(CUA-keypad-mode 'prefix t)
This function provides a number of different standard bindings for
(CUA-keypad-mode mode &optional numlock decimal)
This sets the keypad bindings (in the function-key-map) according to MODE.
| 'prefix ||Command prefix argument, i.e. M-0 .. M-9 and M--|
| 'cursor ||Bind keypad keys to the cursor movement keys.|
| 'numeric||Plain numeric, i.e. 0 .. 9 and . (or DECIMAL arg)|
| 'none ||Removes all bindings for keypad keys in function-key-map.|
If the optional second argument NUMLOCK is non-nil, the NumLock On bindings
are changed. Otherwise, the NumLock Off binding are changed.
If mode is 'numeric and the optional third argument DECIMAL is non-nil,
the decimal key on the keypad is mapped to DECIMAL instead of [.]."
CUA-mode includes code and ideas from several related packages:
pc-selection-mode by Michael Staats
s-region by Morten Welinder
delete-selection-mode by Matthieu Devin
The rectangle handling and display code borrows from the standard
GNU emacs rect.el package and the the rect-mark.el package by Rick
- Revision 2.10, 2002-01-08
Added CUA-mode-remap-cx-shift-only and
CUA-mode-highlight-shift-only customization options to make CUA-mode
less aggressive when the standard emacs bindings are used, i.e. when
the region is started with C-SPC.
Specifically, if these options are
set, the special remapping of C-x and C-c and the use of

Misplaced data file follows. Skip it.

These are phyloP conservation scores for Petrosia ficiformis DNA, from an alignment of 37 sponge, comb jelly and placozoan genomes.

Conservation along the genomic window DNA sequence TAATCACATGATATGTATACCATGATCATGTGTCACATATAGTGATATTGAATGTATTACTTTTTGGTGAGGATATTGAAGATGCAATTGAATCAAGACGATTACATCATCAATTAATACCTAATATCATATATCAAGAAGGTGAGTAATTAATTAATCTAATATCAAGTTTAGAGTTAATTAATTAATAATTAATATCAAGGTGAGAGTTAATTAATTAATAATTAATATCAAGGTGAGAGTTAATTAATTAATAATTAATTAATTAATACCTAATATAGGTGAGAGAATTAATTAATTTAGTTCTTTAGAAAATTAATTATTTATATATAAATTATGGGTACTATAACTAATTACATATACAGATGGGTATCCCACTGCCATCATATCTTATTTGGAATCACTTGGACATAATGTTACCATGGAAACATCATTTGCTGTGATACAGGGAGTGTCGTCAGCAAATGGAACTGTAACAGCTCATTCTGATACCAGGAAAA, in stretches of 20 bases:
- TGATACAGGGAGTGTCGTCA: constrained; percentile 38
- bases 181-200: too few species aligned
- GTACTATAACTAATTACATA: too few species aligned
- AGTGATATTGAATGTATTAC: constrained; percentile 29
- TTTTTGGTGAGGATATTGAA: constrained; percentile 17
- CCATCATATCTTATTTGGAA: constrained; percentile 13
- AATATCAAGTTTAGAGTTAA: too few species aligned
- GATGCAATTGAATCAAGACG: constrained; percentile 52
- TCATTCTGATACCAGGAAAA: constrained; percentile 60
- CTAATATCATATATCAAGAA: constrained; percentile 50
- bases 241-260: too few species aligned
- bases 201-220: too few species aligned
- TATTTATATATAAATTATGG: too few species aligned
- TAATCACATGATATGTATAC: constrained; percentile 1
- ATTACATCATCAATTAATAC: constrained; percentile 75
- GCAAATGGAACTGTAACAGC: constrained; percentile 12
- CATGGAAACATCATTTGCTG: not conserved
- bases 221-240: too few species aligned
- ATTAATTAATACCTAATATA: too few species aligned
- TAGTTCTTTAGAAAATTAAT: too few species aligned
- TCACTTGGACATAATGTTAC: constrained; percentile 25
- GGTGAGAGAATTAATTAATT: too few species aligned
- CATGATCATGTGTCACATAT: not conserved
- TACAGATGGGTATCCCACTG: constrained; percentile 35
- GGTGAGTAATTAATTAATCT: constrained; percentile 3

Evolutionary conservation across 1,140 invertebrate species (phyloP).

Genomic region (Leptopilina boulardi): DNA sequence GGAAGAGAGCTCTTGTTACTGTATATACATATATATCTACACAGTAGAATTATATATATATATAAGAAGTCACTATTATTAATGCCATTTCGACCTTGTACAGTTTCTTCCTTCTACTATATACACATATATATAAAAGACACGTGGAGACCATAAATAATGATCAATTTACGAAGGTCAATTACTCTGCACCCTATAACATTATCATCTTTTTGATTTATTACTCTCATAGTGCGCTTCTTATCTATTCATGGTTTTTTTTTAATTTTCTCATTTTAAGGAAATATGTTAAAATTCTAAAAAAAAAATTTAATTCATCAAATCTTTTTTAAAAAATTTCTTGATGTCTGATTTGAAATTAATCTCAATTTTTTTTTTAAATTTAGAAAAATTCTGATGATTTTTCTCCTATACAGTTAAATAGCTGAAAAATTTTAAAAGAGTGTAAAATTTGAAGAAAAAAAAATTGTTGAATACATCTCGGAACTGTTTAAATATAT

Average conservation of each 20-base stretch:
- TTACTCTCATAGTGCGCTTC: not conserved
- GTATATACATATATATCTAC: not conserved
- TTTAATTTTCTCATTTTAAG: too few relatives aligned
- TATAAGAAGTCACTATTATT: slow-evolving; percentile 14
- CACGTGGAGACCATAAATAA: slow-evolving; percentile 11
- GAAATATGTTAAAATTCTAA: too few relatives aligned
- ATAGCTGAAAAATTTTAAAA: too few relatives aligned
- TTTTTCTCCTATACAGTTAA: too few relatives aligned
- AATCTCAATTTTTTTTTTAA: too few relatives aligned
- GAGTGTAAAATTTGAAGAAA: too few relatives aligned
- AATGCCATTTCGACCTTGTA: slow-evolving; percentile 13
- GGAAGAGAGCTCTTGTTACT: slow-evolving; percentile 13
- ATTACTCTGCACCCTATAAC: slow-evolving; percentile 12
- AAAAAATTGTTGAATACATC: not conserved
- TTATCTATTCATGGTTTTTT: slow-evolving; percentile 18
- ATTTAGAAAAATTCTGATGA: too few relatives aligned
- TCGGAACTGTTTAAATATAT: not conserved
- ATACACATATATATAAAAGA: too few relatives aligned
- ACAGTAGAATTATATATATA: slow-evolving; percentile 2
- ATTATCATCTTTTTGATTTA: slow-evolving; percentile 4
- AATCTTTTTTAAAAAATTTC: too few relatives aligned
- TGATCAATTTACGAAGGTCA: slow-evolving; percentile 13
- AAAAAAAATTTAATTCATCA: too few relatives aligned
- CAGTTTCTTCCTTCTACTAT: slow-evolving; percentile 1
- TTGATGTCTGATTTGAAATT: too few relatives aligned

transient-mark-mode will only be enabled if the region is marked with
shifted movement keys.
- Revision 2.9, 2002-01-04
Rectangles can now be extended using any command which moves the point,
including clicking with mouse-1. If rectangle padding is active, mouse-1
will set extend the rectangle to the exact window position clicked on.
New CUA-cmd-do-rectangle-padding (H-P) to pad rectangle without turning
on padding. Also used to pad rectangle after point has moved is
padding is enabled.
Fixed: The rectangle corners are now updated after padding rectangle.
Fixed: yanking after a copy rectangle followed by a normal kill would
paste the rectangle rather than the killed text.
Fixed: yank-pop after yanking a rectangle didn't work correctly (it
could fail to remove the yanked rectangle, and it would then insert
the previous kill-ring element where the mark happened to be set. However,
this still only works if undo is enabled in the buffer.
Fixed: Bind \r rather than RET in keymaps.
Fixed: Bind \d like backspace in keymaps.
Added CUA-movement-key function for other packages to use.
Added support for begendol.el commands.
- Revision 2.8, 2001-12-09
The C-x 8 prefix (iso-translation) now works with CUA.
- Revision 2.7, 2001-10-31
Handle commands from foreign packages by looking for a
delete-selection property of commands without a CUA property.
- Revision 2.6, 2001-10-15
Handle kill-ring-save (M-w) as CUA-copy-region command.
Do not rebind shifted and unshifted movement commands to keys if
using emacs-bindings, i.e. (CUA-mode 'emacs).
(CUA-mode-bindings 'zxcv) binds C-z C-x C-c and C-v.
(CUA-mode-bindings 'shift) binds (un)shifted movement keys.
- Revision 2.5, 2001-06-27
Standard emacs binding for undo, kill, copy, and yank can now be
used when activated by (CUA-mode 'emacs) .
Alternatively, CUA-mode-emacs-bindings can be set prior to activating CUA-mode.
Fixed: [return] didn't work in mini-buffer when Global Mark is active.
- Revision 2.4, 2001-05-30
Changed package location to www.cua.dk
Changed file name from cua-mode.el to cua.el
- Revision 2.3, 2001-05-03
Modified standard CUA keybindings:
- [C-delete] now runs kill-word rather than kill-line.
- [C-backspace] now runs backward-kill-word.
- [delete] now runs delete-char.
- Revision 2.2, 2001-03-20
Various fixes to rectangle support.
- Revision 2.1, 2000-11-22
Added rectangle support, global marker, and registers.